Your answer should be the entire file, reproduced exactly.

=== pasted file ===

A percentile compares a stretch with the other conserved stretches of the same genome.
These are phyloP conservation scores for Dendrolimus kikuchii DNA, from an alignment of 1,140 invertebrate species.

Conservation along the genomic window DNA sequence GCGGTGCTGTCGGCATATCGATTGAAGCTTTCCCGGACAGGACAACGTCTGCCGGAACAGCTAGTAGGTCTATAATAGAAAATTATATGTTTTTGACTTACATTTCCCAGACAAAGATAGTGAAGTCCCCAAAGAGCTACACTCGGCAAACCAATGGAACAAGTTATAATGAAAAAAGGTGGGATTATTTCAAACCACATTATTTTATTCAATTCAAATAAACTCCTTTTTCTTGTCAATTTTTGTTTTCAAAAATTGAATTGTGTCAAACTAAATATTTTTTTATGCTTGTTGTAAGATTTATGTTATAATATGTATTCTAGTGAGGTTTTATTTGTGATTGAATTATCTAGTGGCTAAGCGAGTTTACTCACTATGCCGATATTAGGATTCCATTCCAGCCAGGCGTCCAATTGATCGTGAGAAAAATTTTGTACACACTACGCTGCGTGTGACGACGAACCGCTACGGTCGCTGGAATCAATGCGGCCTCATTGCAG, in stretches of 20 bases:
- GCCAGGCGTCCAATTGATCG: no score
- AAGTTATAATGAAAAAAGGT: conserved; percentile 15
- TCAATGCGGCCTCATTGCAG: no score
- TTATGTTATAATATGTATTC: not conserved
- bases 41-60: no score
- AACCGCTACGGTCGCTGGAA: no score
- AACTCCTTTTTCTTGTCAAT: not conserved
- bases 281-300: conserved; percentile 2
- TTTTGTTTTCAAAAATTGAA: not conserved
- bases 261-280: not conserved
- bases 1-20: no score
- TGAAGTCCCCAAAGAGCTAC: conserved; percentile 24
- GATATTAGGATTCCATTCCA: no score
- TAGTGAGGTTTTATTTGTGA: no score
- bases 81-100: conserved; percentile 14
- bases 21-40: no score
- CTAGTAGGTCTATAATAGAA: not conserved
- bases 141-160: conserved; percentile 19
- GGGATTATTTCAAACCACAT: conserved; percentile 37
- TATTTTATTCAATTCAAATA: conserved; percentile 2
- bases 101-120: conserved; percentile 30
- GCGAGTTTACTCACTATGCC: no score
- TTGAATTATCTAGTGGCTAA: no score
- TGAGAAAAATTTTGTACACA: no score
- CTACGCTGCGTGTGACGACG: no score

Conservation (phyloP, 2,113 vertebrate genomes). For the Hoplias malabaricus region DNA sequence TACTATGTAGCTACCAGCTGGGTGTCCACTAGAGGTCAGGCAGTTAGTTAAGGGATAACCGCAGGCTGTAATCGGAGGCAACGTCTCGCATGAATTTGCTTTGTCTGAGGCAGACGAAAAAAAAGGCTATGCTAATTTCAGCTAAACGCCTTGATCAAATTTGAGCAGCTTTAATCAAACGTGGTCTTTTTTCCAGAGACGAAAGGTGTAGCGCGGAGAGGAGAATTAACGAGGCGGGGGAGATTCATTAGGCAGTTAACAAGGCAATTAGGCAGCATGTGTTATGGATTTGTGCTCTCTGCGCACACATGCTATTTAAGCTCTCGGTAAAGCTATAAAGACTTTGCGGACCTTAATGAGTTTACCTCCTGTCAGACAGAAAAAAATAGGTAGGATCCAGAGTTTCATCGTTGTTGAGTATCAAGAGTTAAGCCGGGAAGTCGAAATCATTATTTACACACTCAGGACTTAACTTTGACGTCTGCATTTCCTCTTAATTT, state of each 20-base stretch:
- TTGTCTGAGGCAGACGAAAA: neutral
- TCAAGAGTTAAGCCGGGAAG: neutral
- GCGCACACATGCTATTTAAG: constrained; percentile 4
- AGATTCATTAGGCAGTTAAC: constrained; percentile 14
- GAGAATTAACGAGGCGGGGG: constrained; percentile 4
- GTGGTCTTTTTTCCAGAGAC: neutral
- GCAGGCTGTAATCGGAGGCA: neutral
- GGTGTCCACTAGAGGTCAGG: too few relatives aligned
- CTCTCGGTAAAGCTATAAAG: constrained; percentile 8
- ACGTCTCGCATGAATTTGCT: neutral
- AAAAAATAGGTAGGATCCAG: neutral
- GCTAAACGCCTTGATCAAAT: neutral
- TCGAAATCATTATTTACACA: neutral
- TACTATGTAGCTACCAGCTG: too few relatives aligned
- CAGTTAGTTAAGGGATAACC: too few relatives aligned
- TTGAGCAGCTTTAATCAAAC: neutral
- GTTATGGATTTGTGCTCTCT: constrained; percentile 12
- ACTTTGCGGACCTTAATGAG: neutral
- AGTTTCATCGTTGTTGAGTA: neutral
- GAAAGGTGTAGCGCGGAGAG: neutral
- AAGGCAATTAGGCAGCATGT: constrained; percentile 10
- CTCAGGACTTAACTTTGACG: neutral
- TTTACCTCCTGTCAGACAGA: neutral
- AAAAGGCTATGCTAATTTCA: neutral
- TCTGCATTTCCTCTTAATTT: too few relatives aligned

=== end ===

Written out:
A percentile compares a stretch with the other conserved stretches of the same genome.
These are phyloP conservation scores for Dendrolimus kikuchii DNA, from an alignment of 1,140 invertebrate species.

Conservation along the genomic window DNA sequence GCGGTGCTGTCGGCATATCGATTGAAGCTTTCCCGGACAGGACAACGTCTGCCGGAACAGCTAGTAGGTCTATAATAGAAAATTATATGTTTTTGACTTACATTTCCCAGACAAAGATAGTGAAGTCCCCAAAGAGCTACACTCGGCAAACCAATGGAACAAGTTATAATGAAAAAAGGTGGGATTATTTCAAACCACATTATTTTATTCAATTCAAATAAACTCCTTTTTCTTGTCAATTTTTGTTTTCAAAAATTGAATTGTGTCAAACTAAATATTTTTTTATGCTTGTTGTAAGATTTATGTTATAATATGTATTCTAGTGAGGTTTTATTTGTGATTGAATTATCTAGTGGCTAAGCGAGTTTACTCACTATGCCGATATTAGGATTCCATTCCAGCCAGGCGTCCAATTGATCGTGAGAAAAATTTTGTACACACTACGCTGCGTGTGACGACGAACCGCTACGGTCGCTGGAATCAATGCGGCCTCATTGCAG, in stretches of 20 bases:
- GCCAGGCGTCCAATTGATCG: no score
- AAGTTATAATGAAAAAAGGT: conserved; percentile 15
- TCAATGCGGCCTCATTGCAG: no score
- TTATGTTATAATATGTATTC: not conserved
- bases 41-60: no score
- AACCGCTACGGTCGCTGGAA: no score
- AACTCCTTTTTCTTGTCAAT: not conserved
- bases 281-300: conserved; percentile 2
- TTTTGTTTTCAAAAATTGAA: not conserved
- bases 261-280: not conserved
- bases 1-20: no score
- TGAAGTCCCCAAAGAGCTAC: conserved; percentile 24
- GATATTAGGATTCCATTCCA: no score
- TAGTGAGGTTTTATTTGTGA: no score
- bases 81-100: conserved; percentile 14
- bases 21-40: no score
- CTAGTAGGTCTATAATAGAA: not conserved
- bases 141-160: conserved; percentile 19
- GGGATTATTTCAAACCACAT: conserved; percentile 37
- TATTTTATTCAATTCAAATA: conserved; percentile 2
- bases 101-120: conserved; percentile 30
- GCGAGTTTACTCACTATGCC: no score
- TTGAATTATCTAGTGGCTAA: no score
- TGAGAAAAATTTTGTACACA: no score
- CTACGCTGCGTGTGACGACG: no score

Conservation (phyloP, 2,113 vertebrate genomes). For the Hoplias malabaricus region DNA sequence TACTATGTAGCTACCAGCTGGGTGTCCACTAGAGGTCAGGCAGTTAGTTAAGGGATAACCGCAGGCTGTAATCGGAGGCAACGTCTCGCATGAATTTGCTTTGTCTGAGGCAGACGAAAAAAAAGGCTATGCTAATTTCAGCTAAACGCCTTGATCAAATTTGAGCAGCTTTAATCAAACGTGGTCTTTTTTCCAGAGACGAAAGGTGTAGCGCGGAGAGGAGAATTAACGAGGCGGGGGAGATTCATTAGGCAGTTAACAAGGCAATTAGGCAGCATGTGTTATGGATTTGTGCTCTCTGCGCACACATGCTATTTAAGCTCTCGGTAAAGCTATAAAGACTTTGCGGACCTTAATGAGTTTACCTCCTGTCAGACAGAAAAAAATAGGTAGGATCCAGAGTTTCATCGTTGTTGAGTATCAAGAGTTAAGCCGGGAAGTCGAAATCATTATTTACACACTCAGGACTTAACTTTGACGTCTGCATTTCCTCTTAATTT, state of each 20-base stretch:
- TTGTCTGAGGCAGACGAAAA: neutral
- TCAAGAGTTAAGCCGGGAAG: neutral
- GCGCACACATGCTATTTAAG: constrained; percentile 4
- AGATTCATTAGGCAGTTAAC: constrained; percentile 14
- GAGAATTAACGAGGCGGGGG: constrained; percentile 4
- GTGGTCTTTTTTCCAGAGAC: neutral
- GCAGGCTGTAATCGGAGGCA: neutral
- GGTGTCCACTAGAGGTCAGG: too few relatives aligned
- CTCTCGGTAAAGCTATAAAG: constrained; percentile 8
- ACGTCTCGCATGAATTTGCT: neutral
- AAAAAATAGGTAGGATCCAG: neutral
- GCTAAACGCCTTGATCAAAT: neutral
- TCGAAATCATTATTTACACA: neutral
- TACTATGTAGCTACCAGCTG: too few relatives aligned
- CAGTTAGTTAAGGGATAACC: too few relatives aligned
- TTGAGCAGCTTTAATCAAAC: neutral
- GTTATGGATTTGTGCTCTCT: constrained; percentile 12
- ACTTTGCGGACCTTAATGAG: neutral
- AGTTTCATCGTTGTTGAGTA: neutral
- GAAAGGTGTAGCGCGGAGAG: neutral
- AAGGCAATTAGGCAGCATGT: constrained; percentile 10
- CTCAGGACTTAACTTTGACG: neutral
- TTTACCTCCTGTCAGACAGA: neutral
- AAAAGGCTATGCTAATTTCA: neutral
- TCTGCATTTCCTCTTAATTT: too few relatives aligned